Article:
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Prices Remain High, But Do Not Rise In Manhattan

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If the first quarter market reports are any indication, this year will be a lot different than last. The start of 2014 was characterized by record-setting prices (as was the end), but the start of 2015 is seeing the market "reset," as appraiser and Elliman report preparer Jonathan Miller puts it. Prices stabilized, with the median price—Miller's preferred metric because it eliminates outliers that up the average—remaining unchanged from a year ago. It's holding steady at $970,000, which is still the 5th highest it has been in 25 years, so it can be considered a "some sort of high plateau."

Quarterly reports from all of the brokerages showed mixed indicators, but three other reports all put the median in the same ballpark (Compass, $900,000; Corcoran, $955,000; Town, $986,000). The average price and the price per square foot both dipped. Miller put the average at $1,732,989, down 2.3 percent, while the price per square foot dropped more than 7 percent to $1,263. "One of the reasons that average and price per square foot went more negative than median was the lack of super luxury closings," explains Miller. "A year ago, there were 60 closings greater than or equalling $10 million, and this quarter there were 34."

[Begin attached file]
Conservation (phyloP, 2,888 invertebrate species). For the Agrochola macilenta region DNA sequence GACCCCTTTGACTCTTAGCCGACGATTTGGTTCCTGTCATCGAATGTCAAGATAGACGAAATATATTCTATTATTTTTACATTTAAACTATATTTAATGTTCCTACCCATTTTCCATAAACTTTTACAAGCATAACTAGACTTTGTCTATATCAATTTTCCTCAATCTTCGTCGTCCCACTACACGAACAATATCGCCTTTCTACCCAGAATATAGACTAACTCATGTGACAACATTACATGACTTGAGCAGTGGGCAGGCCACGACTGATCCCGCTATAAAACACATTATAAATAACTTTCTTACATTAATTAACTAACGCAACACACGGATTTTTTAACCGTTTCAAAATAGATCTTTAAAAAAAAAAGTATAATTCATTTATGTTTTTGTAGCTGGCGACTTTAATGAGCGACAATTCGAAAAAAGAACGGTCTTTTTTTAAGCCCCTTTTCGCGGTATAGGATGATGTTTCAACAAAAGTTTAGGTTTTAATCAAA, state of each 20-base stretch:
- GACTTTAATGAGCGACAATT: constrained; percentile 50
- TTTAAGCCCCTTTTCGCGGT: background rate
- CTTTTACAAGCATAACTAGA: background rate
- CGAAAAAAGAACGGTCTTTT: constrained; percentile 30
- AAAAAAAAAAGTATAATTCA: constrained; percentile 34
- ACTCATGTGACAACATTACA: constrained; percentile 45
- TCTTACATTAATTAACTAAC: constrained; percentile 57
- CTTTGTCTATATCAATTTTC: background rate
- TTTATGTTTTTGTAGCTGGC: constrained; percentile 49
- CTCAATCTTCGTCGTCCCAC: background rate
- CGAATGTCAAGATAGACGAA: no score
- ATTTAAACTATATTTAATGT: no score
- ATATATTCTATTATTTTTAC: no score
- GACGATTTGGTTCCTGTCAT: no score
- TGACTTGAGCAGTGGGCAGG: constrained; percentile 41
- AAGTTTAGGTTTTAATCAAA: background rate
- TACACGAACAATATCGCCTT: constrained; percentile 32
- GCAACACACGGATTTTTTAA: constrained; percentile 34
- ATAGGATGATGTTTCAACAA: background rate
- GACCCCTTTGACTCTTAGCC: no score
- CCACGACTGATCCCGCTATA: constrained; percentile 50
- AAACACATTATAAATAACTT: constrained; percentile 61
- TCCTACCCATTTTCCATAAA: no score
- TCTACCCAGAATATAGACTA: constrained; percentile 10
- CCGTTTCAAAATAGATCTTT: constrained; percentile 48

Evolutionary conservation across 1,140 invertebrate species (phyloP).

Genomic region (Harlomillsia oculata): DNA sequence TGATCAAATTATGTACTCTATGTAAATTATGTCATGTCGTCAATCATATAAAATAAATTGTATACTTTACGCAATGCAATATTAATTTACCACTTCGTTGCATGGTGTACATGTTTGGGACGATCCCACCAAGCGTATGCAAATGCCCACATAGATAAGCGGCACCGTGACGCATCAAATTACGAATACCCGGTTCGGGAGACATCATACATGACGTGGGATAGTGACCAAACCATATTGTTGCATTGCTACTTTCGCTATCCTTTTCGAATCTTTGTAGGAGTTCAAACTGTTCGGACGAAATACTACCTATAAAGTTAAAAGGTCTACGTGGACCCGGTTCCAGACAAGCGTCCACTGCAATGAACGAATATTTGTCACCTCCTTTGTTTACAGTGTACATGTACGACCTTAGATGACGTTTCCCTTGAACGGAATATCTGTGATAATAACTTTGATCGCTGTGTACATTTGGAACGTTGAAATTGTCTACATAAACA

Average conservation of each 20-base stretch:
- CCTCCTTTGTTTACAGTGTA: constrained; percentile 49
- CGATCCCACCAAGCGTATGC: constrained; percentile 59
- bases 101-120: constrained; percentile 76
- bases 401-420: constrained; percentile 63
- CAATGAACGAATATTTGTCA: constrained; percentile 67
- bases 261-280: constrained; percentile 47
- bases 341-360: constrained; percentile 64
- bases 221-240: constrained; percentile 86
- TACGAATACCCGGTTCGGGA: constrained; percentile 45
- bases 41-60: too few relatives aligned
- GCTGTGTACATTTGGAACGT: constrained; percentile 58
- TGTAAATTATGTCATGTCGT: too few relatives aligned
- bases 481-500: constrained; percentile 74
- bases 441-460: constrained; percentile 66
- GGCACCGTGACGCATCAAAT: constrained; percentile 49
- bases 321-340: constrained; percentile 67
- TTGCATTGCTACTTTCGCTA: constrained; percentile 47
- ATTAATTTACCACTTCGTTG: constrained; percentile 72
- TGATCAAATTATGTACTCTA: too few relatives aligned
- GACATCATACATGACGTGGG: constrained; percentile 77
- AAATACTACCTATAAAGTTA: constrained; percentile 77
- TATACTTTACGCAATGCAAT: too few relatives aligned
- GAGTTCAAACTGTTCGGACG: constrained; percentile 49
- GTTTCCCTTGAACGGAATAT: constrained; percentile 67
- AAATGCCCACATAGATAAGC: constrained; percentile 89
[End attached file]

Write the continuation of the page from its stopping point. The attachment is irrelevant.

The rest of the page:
Of those that did close, there several huge records: the $100M sale at One57 became the most expensive apartment to ever sell in New York, and the record for the most expensive co-op was broken yet again.

Even so, the average price in the luxury category fell more than 10 percent, but Miller notes that since so many of these units are in new developments, closings can be "generally random since they rely on the building being completed." Donna Olshan, whose eponymous firm tracks sales over $4 million, told the Journal that the price drop is a "timing issue," and noted that more than 500 new apartments are currently in contract waiting to close.

Inventory still hasn't risen much since bottoming out at the end of 2013—it's still 26 percent below the decade average—and much of the gain was new development, which has a higher price point ($1,857 per square foot for Q1) than resales. The Compass report notes that the bulk of the available inventory (62.5 percent) was listed in previous quarters, so not that many new listings actually came during the start of 2015.

The number of sales fell significantly across all categories, dropping 19.5 percent overall, but Miller says that this is a "more sustainable level." The last two years "were characterized by record setting sales as the market tried to absorb all the pent-up demand from Lehman to the fiscal cliff at the end of 2012," he says. "I believe the excess demand was absorbed by mid-2014, and the market is resetting to a more sustainable pace."
· Manhattan Q1 Market Report [Elliman]
· Market Reports [Compass]
· Manhattan Q1 Report [Corcoran]
· Manhattan's Mixed Residential Market [WSJ]
· 1st Quarter 2015 [Town]
· All Market Reports coverage [Curbed]